A powerful earthquake with a preliminary magnitude of 7.6 struck on Saturday night off the coast of the southern Philippine island of Mindanao and Philippine authorities issued a tsunami warning.
The quake struck at 10:37 pm (local time) at a depth of 32 km, according to the US Geological Survey. There were no immediate reports of damage or casualties.
The Pacific Tsunami Warning Centre said that based on the magnitude and location, it expected tsunami waves to hit the southern Philippines and parts of Indonesia, Palau and Malaysia.
Teresito Bacolcol, the head of the Philippine Institute of Volcanology and Seismology, told The Associated Press his agency advised residents along the coast of southern Surigao del Sur and Davao Oriental provinces to evacuate immediately to higher ground or move further inland.
Owners of boats in harbours, estuaries or shallow coastal waters off the two provinces should secure their boats and move away from
the waterfront, the quake agency said in its tsunami warning. Boats already at sea should stay offshore in deep waters until further advised, it said.
Based on the quake’s magnitude, Bacolcol said a one-metre tsunami may hit but the wave could be higher in enclosed coves, bays and straits.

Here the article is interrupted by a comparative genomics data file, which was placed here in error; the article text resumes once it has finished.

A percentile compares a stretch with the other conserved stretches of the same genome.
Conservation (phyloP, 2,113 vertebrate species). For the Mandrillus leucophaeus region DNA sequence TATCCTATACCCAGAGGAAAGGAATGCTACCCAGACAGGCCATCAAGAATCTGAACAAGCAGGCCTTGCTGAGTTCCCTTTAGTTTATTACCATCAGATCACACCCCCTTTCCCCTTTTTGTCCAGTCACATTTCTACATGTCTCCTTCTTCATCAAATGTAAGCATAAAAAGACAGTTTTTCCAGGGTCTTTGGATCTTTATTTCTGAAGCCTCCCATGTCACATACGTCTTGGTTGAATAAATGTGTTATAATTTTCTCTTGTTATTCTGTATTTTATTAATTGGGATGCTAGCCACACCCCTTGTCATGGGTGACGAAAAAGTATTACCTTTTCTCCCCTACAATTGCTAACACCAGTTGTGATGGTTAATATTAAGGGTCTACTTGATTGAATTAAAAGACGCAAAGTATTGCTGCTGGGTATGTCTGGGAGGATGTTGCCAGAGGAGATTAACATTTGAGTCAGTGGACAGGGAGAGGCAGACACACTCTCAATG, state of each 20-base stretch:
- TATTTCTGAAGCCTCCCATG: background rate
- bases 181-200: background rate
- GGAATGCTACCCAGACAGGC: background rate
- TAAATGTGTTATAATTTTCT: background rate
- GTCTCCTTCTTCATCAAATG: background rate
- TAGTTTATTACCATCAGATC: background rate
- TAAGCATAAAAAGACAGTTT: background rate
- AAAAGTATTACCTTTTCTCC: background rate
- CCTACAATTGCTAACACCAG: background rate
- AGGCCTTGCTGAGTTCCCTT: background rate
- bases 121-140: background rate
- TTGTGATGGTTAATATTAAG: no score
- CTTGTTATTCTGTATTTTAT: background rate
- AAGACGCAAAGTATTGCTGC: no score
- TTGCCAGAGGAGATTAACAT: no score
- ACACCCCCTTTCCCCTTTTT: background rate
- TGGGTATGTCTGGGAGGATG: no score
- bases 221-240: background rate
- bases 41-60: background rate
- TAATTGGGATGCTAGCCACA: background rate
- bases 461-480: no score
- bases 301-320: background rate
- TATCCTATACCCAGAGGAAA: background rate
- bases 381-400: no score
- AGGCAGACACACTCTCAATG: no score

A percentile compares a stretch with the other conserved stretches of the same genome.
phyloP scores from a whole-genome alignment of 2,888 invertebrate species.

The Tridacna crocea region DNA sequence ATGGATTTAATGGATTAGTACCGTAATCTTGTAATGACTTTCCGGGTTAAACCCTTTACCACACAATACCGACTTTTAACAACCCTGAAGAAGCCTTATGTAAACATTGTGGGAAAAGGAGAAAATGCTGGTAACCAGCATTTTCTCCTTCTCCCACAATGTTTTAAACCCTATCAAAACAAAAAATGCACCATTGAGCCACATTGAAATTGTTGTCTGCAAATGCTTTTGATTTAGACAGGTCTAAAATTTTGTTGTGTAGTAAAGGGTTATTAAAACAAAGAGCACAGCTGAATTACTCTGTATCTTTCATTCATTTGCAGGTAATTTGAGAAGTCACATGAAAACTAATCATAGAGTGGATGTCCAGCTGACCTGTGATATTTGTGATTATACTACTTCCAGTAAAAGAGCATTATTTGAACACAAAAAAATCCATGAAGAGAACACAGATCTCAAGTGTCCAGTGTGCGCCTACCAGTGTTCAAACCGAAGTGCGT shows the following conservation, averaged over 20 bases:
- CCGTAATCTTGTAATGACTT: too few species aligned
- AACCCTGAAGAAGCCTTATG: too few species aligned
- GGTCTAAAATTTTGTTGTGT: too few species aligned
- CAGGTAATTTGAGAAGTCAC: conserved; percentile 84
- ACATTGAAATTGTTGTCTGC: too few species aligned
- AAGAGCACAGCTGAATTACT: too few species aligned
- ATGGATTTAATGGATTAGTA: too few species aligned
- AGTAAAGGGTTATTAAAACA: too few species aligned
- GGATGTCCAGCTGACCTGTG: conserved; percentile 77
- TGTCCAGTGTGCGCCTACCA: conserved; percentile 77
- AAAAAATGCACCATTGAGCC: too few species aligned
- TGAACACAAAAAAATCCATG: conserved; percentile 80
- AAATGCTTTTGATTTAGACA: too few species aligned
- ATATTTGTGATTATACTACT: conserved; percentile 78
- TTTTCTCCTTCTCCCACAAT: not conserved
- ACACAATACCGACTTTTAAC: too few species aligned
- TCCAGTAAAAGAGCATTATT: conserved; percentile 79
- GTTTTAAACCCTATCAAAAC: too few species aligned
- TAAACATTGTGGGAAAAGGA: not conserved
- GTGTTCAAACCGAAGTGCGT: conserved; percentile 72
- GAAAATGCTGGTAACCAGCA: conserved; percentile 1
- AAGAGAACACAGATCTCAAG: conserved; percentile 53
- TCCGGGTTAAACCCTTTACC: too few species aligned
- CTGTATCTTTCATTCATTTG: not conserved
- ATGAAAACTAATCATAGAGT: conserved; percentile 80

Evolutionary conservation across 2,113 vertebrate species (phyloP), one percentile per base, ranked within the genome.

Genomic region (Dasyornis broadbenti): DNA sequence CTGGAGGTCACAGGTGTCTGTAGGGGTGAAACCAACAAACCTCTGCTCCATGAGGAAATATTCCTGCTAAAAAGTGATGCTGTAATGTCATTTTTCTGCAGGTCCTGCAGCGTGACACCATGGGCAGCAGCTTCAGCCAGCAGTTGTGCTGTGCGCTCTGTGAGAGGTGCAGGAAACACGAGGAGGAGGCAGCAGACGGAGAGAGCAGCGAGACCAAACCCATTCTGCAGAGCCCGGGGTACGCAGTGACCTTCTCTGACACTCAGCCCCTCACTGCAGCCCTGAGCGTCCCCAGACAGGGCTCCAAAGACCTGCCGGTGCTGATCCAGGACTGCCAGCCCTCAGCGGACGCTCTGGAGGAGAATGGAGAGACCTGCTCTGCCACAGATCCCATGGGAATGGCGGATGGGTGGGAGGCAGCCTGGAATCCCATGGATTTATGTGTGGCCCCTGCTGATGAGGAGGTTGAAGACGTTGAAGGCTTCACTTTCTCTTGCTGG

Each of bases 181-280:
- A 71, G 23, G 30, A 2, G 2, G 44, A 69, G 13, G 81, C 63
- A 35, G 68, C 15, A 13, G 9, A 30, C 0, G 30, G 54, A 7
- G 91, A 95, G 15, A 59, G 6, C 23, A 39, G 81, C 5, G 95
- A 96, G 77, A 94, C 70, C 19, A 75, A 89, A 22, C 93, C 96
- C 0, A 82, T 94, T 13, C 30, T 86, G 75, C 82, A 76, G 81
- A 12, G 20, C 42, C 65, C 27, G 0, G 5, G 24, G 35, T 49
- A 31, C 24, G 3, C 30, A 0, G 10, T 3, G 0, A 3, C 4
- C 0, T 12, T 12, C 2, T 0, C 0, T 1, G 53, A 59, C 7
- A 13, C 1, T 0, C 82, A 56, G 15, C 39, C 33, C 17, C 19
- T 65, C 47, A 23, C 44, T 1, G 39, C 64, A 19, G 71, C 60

The Philippines, one of the world’s most disaster-prone countries, experiences regular earthquakes and volcanic eruptions due to its location on the Pacific “Ring of Fire”, an arc of seismic faults around the ocean. The archipelago is also lashed by about 20 typhoons and storms each year.
On November 22, a strong, deep undersea earthquake shook the eastern side of Indonesia with no immediate reports of casualties or damages in the area.
The 6.0 magnitude earthquake hit an area 94 kilometers (58 miles) west of Tobelo in Indonesia’s North Maluku province, at a depth of 116 km.
Indonesia’s Meteorology, Climatology and Geophysical Agency said there was no potential danger of a tsunami but warned of possible aftershocks.
Indonesia, a vast archipelago and a home of more than 270 million people, is frequently hit by earthquakes and volcanic eruptions because of its location on the so-called “Ring of Fire,” an arc of seismic faults around the Pacific Basin.
A magnitude 5.6 earthquake last year killed at least 331 people and injured nearly 600 in West Java’s Cianjur city. It was the deadliest in Indonesia since a 2018 quake and tsunami in Sulawesi killed about 4,340 people. In 2004, an extremely powerful Indian Ocean quake set off a tsunami that killed more than 230,000 people in a dozen countries, most of them in Indonesia’s Aceh province.
On NOvember 28, an earthquake of magnitude 6.6 struck Wewak, Papua New Guinea. There were no reports of any casualties.